The passing of Gen. Vo Nguyen Giap marks the end of an era for Vietnam — and for giants of the twentieth-century anti-colonial movement throughout the world. As commander of the Viet Minh and the Vietnam People's Army, his strategies led to successes against France and the United States that were regarded as among communism's finest military moments.
Giap, who died on Friday [Oct. 4] in Hanoi, at the age of 102, represented communism on the move: to his comrades (in Vietnam and further afield), his successes demonstrated the historical inevitability of the ideology.
Giap presided over a war effort that led to the deaths of over a million of his own troops (along with 58,000 U.S. troops, 200,000 South Vietnamese soldiers, and hundreds of thousands of civilians), and he was the last of his nation's war-era top leadership alive.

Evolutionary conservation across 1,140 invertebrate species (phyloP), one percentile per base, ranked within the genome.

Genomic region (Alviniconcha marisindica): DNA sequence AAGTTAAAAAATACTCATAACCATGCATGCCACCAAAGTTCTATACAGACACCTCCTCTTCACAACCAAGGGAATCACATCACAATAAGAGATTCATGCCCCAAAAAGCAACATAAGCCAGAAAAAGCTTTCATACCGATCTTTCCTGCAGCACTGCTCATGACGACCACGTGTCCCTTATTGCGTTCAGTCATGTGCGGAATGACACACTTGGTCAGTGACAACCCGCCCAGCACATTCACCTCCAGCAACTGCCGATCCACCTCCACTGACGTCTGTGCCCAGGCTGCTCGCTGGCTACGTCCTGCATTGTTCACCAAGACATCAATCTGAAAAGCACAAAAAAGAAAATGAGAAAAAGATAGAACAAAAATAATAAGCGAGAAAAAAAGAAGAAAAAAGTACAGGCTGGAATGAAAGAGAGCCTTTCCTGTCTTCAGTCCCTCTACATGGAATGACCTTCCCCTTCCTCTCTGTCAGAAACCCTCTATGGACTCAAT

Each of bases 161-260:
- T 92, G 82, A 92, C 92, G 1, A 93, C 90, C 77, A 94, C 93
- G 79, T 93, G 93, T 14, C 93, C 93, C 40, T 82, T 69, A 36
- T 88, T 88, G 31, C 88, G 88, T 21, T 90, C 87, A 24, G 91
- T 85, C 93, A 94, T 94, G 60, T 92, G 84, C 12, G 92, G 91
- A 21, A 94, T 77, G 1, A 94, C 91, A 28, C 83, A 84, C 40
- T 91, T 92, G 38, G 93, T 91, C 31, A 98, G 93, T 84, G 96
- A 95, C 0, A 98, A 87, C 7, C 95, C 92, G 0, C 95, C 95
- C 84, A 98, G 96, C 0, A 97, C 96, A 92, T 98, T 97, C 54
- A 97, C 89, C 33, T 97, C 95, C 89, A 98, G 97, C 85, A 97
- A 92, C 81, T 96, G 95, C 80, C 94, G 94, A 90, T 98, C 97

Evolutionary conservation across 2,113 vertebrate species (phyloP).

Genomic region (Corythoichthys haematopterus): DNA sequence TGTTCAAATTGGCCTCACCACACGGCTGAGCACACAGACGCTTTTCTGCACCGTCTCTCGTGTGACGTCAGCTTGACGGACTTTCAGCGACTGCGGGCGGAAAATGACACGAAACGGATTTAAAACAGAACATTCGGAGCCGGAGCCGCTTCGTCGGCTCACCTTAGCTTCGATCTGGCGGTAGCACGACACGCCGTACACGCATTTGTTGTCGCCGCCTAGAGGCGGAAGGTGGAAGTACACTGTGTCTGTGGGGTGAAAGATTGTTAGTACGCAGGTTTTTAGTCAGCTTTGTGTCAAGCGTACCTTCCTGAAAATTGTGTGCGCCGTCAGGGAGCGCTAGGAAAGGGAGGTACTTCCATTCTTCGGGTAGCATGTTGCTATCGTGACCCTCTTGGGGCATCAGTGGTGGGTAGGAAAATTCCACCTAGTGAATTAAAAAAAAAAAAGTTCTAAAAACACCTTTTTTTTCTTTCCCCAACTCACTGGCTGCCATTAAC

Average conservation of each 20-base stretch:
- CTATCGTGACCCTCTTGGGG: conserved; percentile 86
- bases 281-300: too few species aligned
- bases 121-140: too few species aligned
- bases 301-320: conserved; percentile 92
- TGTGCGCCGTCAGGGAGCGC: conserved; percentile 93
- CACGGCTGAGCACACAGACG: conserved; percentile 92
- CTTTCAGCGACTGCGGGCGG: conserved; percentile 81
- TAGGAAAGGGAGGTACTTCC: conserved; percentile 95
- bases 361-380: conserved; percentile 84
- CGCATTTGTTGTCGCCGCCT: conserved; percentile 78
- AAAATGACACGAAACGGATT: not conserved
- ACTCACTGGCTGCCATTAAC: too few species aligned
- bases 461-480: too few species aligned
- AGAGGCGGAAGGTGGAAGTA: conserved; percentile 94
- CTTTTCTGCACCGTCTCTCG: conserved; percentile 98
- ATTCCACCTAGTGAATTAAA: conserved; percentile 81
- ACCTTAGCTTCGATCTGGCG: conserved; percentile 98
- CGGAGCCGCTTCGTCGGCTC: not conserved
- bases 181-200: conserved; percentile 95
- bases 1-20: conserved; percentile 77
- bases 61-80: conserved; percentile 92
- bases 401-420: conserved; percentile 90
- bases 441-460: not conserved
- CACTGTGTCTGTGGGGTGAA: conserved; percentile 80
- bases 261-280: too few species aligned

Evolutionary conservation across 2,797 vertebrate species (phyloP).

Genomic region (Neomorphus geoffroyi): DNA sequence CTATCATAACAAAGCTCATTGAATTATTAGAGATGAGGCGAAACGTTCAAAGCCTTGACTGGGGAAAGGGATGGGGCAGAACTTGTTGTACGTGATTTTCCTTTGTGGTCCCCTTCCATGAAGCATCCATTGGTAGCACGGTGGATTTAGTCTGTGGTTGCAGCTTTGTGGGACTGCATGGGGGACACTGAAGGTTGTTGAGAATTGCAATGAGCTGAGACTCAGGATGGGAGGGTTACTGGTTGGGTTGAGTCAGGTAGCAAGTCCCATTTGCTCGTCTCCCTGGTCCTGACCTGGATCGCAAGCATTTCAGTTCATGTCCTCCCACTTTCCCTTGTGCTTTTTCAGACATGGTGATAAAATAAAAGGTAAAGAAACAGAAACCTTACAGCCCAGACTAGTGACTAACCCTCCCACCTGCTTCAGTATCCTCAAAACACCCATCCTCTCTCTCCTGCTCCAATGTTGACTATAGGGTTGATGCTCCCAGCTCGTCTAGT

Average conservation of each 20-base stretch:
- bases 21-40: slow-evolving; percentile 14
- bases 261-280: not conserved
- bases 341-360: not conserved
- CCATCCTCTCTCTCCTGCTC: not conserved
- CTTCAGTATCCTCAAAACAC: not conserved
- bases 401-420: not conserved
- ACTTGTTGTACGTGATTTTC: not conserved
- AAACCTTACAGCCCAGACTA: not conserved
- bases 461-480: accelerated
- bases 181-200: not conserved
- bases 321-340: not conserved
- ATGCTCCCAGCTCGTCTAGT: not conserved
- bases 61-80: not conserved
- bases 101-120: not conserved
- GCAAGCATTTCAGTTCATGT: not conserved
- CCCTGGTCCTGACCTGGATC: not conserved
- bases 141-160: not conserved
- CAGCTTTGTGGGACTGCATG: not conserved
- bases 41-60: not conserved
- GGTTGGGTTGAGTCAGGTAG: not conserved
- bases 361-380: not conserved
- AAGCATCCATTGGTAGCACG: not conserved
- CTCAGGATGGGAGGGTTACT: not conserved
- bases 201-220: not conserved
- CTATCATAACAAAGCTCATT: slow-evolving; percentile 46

More than any other individual except for Ho Chi Minh himself, Giap was responsible for defeating the forces of France, the United States, and the South Vietnamese regime. As the architect of the Tet Offensive in 1968, Giap orchestrated a tactical failure that turned out to be a strategic success. While the campaign did not lead to a grassroots uprising in the South, it led American policymakers to a conclusion which Giap himself later expressed with his typical concision: “Any forces that wish to impose their will on other nations will certainly face failure.”
In his later years, Giap became known as an advocate of rapprochement between Vietnam and the United States and between the communist and non-communist worlds. “We can put the past behind,” he said in 2000, “but we cannot completely forget it.”
Jonah Blank is a senior political scientist at the nonprofit, nonpartisan RAND Corporation, and former policy director for South and Southeast Asia on the staff of the US Senate Foreign Relations Committee.
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